Home detention is getting an upgrade. Research is now underway in the United Kingdom that would use advanced monitoring systems connected to a network of high-tech sensors attached to lawbreakers.
Convicted offenders would be monitored on a 24-hour basis by use of artificial intelligence, machine-learning algorithms and lightweight electronic sensors, according to a Future Tense article by Antony Funnell.
The Technological Incarceration Project (TIP) is being led by Professor Dan Hunter at Swinburne University’s Law School.
“If we had to use human beings, the cost of monitoring every single type of interaction would be prohibitively expensive,” Hunter said.
“But new technologies are now capable of providing automated surveillance at a fraction of that expense,” Future Tense reports.
Hunter and his team of researchers suggest fitting offenders with an electronic bracelet or anklet capable of delivering an incapacitating shock if an algorithm detects that a new crime or violation is about to be committed.
The calculation would be made by a combination of biometric factors, such as voice recognition and facial analysis. Under Hunter’s proposal, the offender and his or her family will bear the main costs of the incarceration and not the state.
The proposal suggests that offenders will be isolated from each other, therefore decreasing the risk of offenders becoming hardened by the system, said the article.
“We are at the point now where we can fundamentally rethink the way in which we incarcerate people,” Hunter said. “If what we want to do is … keep the community safe, if we want to have the greatest possibility of rehabilitation of the offender and if we want to save money, then there are alternatives to prison that actually make a lot of sense.”
In 2016, David Cameron, then the British prime minister, announced a plan that involved the creation of six new “reform prisons” in England and Wales, with an emphasis on developing the sorts of home-detention technologies proposed by TIP.
“I also strongly believe that we must offer chances to change, that for those trying hard to turn themselves around, we should offer hope,” Cameron said, in the article.
Now with Brexit (Britain’s exit from the European Union) and a new prime minister, Theresa May, it’s unclear whether these prison reform proposals will be followed through, the article noted.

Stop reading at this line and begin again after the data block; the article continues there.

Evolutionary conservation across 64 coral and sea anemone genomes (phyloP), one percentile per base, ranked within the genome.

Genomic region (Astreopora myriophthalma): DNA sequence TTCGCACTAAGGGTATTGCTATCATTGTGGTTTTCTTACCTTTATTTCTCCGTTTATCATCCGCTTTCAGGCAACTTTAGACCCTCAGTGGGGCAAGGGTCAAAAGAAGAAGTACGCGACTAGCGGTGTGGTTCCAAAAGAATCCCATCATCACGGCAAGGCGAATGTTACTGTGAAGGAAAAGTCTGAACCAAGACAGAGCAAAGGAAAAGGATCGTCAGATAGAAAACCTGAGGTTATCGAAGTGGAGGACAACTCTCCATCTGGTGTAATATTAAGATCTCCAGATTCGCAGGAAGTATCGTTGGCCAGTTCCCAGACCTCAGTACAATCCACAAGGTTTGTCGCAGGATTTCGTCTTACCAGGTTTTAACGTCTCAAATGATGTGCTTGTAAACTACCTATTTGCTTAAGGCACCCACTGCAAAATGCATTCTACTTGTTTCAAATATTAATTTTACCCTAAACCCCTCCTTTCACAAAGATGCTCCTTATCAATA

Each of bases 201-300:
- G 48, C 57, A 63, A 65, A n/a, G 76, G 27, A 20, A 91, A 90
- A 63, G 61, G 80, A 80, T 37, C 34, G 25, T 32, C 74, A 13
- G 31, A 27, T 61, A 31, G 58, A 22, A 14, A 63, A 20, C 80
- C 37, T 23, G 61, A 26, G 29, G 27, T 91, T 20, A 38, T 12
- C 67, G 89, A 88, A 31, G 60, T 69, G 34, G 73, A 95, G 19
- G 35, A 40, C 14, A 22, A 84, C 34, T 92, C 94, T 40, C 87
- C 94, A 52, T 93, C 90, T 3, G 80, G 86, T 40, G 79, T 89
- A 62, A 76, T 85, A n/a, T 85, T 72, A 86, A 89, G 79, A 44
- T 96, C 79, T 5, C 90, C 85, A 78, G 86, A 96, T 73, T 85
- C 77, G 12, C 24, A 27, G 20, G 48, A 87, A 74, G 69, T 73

“We don’t know where we are at the moment,” said Professor Yvonne Jewkes, a criminologist and prison reform advocate. “I think there is a strong recognition now in the UK that the prison system is bloated and unsustainable.
“We’ve been trying the same model of punishment and incarceration for the last 200 years, and our recidivism rates indicate that it clearly isn’t working,” Jewkes added.
Doran Larson, an American reform advocate, argues that Australian, American and British prisons continue to be disadvantaged because of their focus on the past. In these countries, the justice systems have a long history of favoring retribution over rehabilitation. In fact, the proper practices of law and order are a recurring political issue.
But many prison reformers see another alternative to these forms of incarceration, highlighting the case of Norway’s super-max Halden prison as a model facility. Halden houses high-security inmates, but it’s been designed to be comfortable and visually appealing — natural landscaping and less intimidating buildings make up the premises, the article noted.
Another alternative that exists in Scandinavian countries is the system of “open” prisons, which are low-level security facilities that are not bound by walls.
“They can work during the day, so they can begin to reacquire job skills and even job positions, as well as continuing with whatever programming the institution has assigned to them,” Larson said.
Such facilities offer a reintegration environment for offenders, Larson noted. That means a smoother transition between restricted confinement and the freedom of the outside world.
Larson said the “open” model’s overall success rate is substantial, but also notes that the Scandinavian way isn’t cheap. It suits Scandinavian countries’ style of corrections because they are small, have a high wealth per capita and have lower rates of income inequality.
“Most important is to look at the philosophy and general attitude that stands behind those practices,” added Larson, “an attitude which is forward-looking rather than backward-looking, which is looking toward rehabilitation and restoration rather than retribution.”